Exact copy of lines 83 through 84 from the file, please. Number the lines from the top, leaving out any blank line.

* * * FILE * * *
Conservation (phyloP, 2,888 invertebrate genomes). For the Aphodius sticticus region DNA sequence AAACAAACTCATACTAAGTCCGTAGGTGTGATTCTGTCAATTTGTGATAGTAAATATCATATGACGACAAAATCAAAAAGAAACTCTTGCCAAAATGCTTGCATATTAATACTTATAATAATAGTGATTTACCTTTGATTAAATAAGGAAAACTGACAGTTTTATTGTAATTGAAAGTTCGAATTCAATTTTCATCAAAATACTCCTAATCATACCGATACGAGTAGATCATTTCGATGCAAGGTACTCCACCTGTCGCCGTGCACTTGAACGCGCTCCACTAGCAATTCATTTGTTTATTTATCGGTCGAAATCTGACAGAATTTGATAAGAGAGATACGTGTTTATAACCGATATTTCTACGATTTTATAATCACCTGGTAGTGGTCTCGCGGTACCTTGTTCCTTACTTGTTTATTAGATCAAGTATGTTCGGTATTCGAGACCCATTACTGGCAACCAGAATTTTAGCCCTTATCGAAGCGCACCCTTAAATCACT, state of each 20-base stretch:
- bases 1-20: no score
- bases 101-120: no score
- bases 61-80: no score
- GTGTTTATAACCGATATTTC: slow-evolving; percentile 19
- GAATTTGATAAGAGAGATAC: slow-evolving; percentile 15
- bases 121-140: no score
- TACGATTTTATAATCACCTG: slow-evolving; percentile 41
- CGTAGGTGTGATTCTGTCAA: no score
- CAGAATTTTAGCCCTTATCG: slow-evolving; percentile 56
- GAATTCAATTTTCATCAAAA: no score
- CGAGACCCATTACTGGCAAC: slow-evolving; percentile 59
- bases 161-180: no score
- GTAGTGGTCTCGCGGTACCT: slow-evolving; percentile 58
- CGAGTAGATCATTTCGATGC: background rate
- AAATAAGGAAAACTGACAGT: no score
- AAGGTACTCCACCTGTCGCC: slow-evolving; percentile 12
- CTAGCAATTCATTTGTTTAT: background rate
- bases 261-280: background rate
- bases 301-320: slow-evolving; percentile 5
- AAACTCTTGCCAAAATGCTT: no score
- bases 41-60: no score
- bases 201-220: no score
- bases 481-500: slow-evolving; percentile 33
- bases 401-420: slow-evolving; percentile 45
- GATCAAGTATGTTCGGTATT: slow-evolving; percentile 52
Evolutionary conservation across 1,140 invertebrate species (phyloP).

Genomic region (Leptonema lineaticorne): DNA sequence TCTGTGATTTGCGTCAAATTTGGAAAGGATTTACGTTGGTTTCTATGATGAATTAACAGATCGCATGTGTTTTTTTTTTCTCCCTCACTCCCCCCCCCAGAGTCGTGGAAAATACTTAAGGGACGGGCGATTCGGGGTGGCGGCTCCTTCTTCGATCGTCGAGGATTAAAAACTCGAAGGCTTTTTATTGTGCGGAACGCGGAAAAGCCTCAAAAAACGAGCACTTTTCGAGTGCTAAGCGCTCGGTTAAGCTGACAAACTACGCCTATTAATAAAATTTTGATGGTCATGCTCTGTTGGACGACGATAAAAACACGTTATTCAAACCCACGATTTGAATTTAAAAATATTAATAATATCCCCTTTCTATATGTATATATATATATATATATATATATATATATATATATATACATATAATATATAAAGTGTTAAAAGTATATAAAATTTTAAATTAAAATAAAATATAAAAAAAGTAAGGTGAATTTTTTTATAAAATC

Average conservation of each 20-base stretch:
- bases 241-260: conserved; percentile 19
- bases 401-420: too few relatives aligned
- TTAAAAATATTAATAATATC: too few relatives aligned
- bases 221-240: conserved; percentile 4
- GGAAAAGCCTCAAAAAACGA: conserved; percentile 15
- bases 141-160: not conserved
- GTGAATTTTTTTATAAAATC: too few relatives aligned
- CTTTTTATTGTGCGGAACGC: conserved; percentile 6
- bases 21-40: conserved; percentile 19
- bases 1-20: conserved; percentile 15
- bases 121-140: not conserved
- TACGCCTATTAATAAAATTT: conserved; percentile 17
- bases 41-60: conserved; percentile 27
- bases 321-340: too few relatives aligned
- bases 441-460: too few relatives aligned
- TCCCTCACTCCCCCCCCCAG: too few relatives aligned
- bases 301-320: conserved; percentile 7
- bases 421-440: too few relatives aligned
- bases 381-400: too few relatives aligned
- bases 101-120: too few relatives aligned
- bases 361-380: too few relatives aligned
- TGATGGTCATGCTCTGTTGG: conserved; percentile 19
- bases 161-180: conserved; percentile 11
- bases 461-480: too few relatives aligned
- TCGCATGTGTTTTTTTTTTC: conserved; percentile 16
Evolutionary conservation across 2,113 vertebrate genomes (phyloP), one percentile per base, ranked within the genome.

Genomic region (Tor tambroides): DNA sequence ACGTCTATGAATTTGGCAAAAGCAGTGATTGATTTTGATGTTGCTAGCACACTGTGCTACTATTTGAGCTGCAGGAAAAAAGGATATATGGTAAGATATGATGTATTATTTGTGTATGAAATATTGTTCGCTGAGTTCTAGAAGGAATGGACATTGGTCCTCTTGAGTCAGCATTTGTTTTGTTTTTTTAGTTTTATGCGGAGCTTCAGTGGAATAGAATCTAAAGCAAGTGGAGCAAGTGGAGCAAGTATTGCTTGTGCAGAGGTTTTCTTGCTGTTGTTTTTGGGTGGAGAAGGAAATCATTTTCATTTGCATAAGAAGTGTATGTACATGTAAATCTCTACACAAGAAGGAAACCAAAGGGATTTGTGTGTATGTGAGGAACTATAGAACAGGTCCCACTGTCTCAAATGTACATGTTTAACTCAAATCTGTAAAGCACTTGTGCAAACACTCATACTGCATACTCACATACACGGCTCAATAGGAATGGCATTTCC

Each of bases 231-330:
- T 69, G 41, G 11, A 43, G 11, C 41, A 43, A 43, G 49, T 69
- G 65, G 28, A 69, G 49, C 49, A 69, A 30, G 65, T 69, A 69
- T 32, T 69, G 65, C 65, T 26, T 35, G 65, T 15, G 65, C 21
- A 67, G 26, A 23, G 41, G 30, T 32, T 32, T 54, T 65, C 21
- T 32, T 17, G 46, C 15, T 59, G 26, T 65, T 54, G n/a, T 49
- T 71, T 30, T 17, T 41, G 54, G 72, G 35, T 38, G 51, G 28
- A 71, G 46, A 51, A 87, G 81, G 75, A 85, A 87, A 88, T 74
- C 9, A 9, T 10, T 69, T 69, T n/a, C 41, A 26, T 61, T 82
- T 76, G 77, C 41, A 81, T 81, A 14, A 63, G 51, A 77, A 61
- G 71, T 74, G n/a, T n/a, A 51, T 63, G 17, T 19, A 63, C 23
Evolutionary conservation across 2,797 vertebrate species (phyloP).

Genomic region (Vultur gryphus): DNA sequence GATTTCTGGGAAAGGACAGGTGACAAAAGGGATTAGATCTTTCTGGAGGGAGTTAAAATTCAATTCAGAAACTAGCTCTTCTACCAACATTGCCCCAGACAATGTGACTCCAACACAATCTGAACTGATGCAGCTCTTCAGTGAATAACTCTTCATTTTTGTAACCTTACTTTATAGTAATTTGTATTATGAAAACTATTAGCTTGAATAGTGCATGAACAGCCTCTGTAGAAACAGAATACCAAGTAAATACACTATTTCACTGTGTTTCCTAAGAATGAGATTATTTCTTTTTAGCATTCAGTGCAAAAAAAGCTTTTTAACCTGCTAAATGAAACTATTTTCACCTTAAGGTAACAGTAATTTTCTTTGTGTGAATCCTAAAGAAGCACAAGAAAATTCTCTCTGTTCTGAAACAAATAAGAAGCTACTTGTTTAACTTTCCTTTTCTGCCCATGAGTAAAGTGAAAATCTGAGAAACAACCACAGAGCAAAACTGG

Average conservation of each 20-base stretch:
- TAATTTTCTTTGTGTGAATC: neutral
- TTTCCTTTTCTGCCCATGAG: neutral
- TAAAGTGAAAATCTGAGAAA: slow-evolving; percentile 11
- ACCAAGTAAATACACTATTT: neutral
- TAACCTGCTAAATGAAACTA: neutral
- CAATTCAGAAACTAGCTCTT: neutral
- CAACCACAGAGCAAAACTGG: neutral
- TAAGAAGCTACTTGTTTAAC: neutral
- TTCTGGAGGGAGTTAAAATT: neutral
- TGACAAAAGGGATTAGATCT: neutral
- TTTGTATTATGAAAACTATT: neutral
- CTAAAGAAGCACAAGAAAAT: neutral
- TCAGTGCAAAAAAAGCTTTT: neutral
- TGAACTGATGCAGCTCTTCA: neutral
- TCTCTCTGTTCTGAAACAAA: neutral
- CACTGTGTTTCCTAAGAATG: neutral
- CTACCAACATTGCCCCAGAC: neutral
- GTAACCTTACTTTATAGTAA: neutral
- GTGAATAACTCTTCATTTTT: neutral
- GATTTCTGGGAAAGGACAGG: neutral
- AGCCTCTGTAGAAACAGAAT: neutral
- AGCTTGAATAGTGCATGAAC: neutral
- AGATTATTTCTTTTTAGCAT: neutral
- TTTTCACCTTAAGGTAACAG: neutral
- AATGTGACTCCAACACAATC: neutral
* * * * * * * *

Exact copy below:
- TCAGTGCAAAAAAAGCTTTT: neutral
- TGAACTGATGCAGCTCTTCA: neutral